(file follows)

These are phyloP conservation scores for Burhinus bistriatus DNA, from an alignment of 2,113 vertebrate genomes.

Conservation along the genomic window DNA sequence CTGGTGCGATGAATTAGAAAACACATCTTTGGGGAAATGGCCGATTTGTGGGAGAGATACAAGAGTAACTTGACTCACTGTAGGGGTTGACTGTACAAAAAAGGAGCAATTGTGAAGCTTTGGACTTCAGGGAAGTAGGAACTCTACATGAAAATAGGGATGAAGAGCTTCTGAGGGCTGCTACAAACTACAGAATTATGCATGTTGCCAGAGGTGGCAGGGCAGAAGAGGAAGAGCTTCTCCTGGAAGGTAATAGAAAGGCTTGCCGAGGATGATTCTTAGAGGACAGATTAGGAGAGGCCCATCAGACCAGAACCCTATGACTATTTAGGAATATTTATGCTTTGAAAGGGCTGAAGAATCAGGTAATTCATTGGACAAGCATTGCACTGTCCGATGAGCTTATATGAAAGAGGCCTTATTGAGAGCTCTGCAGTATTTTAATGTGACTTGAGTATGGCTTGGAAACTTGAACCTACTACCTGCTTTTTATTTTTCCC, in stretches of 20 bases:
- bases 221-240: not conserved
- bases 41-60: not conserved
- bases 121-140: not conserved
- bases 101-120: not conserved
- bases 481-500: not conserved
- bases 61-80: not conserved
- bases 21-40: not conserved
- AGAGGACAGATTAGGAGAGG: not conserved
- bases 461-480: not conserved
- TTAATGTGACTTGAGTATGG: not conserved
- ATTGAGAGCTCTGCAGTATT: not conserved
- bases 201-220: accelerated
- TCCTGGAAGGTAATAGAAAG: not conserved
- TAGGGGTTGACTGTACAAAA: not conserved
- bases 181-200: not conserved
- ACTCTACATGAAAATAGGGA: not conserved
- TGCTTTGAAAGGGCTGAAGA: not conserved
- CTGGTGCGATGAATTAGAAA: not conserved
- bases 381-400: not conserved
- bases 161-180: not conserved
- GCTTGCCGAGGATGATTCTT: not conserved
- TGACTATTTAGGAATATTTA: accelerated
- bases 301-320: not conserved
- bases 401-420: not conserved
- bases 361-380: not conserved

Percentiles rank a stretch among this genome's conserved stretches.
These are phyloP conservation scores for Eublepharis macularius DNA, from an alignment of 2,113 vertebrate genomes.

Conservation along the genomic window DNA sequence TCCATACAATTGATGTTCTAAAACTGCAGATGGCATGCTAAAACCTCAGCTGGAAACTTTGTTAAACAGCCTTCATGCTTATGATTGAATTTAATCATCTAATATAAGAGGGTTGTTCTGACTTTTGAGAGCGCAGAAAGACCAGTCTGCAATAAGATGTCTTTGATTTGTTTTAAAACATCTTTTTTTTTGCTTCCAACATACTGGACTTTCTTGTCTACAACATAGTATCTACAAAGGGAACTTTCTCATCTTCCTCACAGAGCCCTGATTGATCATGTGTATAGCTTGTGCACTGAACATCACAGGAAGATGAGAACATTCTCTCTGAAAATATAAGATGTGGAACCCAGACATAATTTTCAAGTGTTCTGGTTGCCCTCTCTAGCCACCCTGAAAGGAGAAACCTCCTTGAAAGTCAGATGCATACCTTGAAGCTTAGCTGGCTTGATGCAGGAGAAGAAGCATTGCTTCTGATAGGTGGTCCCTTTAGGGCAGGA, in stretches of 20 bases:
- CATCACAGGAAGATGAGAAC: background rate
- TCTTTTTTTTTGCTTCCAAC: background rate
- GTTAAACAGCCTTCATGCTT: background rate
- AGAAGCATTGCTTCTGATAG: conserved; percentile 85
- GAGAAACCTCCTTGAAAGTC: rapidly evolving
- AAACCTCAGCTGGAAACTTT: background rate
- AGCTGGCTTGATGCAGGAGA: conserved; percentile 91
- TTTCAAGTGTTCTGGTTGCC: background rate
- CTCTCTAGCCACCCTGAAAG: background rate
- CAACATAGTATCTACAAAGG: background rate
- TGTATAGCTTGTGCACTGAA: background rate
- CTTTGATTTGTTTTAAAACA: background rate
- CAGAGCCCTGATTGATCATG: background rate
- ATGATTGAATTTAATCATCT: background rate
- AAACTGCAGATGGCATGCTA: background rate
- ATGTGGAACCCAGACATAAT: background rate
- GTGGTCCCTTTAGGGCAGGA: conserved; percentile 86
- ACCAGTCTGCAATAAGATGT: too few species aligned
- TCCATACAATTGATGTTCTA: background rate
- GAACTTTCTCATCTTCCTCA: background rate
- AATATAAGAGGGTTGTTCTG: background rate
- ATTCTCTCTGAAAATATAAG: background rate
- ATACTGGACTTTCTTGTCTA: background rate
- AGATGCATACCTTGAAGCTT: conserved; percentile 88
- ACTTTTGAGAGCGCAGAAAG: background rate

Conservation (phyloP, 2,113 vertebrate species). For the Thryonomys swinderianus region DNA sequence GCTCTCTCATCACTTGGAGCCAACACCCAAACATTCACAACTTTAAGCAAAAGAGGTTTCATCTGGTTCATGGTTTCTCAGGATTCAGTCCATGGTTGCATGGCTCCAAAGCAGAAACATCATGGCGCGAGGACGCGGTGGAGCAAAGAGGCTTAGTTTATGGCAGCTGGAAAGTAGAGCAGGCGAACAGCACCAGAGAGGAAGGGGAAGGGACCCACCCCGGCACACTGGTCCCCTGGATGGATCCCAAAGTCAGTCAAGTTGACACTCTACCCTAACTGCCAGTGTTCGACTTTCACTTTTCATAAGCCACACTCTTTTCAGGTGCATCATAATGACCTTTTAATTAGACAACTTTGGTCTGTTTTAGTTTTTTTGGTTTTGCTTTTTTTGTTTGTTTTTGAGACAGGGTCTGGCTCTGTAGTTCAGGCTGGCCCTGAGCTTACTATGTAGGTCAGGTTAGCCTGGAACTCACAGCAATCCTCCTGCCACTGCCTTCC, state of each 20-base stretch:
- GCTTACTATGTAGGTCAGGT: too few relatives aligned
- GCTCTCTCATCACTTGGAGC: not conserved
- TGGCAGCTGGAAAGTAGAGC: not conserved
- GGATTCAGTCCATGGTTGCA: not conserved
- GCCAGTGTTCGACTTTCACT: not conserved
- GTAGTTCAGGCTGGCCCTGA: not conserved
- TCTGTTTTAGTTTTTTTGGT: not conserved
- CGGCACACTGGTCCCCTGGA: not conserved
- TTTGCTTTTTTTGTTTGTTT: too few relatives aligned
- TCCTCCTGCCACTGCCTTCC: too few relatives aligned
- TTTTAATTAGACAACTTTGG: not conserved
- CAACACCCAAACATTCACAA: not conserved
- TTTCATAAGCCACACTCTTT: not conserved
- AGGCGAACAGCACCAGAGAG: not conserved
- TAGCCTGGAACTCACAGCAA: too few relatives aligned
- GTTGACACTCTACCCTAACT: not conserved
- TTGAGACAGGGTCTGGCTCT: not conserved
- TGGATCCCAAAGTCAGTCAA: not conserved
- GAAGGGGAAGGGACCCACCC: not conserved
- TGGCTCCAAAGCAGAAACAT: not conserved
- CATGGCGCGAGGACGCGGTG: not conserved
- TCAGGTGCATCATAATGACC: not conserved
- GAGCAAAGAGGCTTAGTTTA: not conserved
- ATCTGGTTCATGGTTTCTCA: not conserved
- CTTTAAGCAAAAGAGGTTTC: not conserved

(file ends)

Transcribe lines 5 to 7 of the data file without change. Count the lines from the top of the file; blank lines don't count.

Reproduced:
- bases 121-140: not conserved
- bases 101-120: not conserved
- bases 481-500: not conserved